Chicago and New York: Two Transit Systems, Two Very Different Outcomes
The transit systems of Chicago and New York face many of the same challenges, including deteriorating infrastructure and growing ridership demands. Winnie Hu looks at the reasons Chicago has been able to tackle these hurdles while New York has continued to struggle.
One factor in Chicago’s success is that the Chicago Transit Authority has moved forward on $7.2 billion of projects since 2011, and many projects were completed quickly by shutting down whole sections of the system. The New York Metropolitan Transportation Authority, on the other hand, has spent years on some projects by doing work at night and on the weekends.
Chicago also had Mayor Rahm Emanuel providing the political will necessary to get projects rolling. “In contrast, New York’s subway has been a pawn in the political feud between Gov. Andrew M. Cuomo, a Democrat, who controls the Metropolitan Transportation Authority, and Mayor Bill de Blasio, also a Democrat. Each has blamed the other for its dismal state,” says Hu.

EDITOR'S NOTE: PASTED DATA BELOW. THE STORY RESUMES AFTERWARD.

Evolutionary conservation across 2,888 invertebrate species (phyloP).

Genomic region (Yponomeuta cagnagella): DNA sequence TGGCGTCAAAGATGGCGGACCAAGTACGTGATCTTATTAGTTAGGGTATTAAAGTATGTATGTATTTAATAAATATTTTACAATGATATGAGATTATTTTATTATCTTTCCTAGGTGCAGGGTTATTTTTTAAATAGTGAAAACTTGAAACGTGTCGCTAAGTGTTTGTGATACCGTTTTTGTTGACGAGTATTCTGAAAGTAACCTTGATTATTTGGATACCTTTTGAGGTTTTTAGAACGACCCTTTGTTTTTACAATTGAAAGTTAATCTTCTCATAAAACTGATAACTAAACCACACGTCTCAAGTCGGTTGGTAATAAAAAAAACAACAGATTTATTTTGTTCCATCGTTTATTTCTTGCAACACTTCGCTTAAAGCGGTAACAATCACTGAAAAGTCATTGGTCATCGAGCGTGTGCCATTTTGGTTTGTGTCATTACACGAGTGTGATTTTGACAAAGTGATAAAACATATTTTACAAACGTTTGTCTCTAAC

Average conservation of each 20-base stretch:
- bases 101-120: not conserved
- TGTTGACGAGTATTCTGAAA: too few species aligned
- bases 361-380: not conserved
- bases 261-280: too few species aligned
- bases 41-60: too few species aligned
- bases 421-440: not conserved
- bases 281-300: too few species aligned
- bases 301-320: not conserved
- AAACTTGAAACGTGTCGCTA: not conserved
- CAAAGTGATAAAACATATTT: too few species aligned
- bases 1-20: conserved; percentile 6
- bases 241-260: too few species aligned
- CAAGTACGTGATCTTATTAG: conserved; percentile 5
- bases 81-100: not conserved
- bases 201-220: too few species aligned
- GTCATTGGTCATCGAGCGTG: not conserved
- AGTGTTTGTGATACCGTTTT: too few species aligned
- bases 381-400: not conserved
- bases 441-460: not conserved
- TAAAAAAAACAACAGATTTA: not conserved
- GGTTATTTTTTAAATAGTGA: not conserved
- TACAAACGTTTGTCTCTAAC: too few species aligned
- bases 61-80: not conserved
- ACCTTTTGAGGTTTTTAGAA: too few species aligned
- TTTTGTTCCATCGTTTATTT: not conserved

Hu says Chicago has also been aggressive in pursuing funding for projects. In addition to securing federal grants and loans, Chicago officials were willing to look to alternative sources of funding. “This year, Mr. Emanuel and the Chicago City Council increased a per-ride fee on ride-hailing services by 15 cents to raise money for track maintenance and safety upgrades,” says Hu.
In New York, little consensus about how to pay for subway projects has led to a haphazard acquisition of funding and many unknowns about how to cover the cost of proposed major upgrades.
Hu notes that New York has a much larger rail system than Chicago. Still, Chicago has dealt with similar issues, and its future was looking grim a decade ago. Since then, through upgrades and investments, the situation has improved considerably. Delays are down, the number of breakdowns has decreased, and ridership is up. “On trains and platforms around Chicago, many riders said the trains were finally running the way they were supposed to,” says Hu.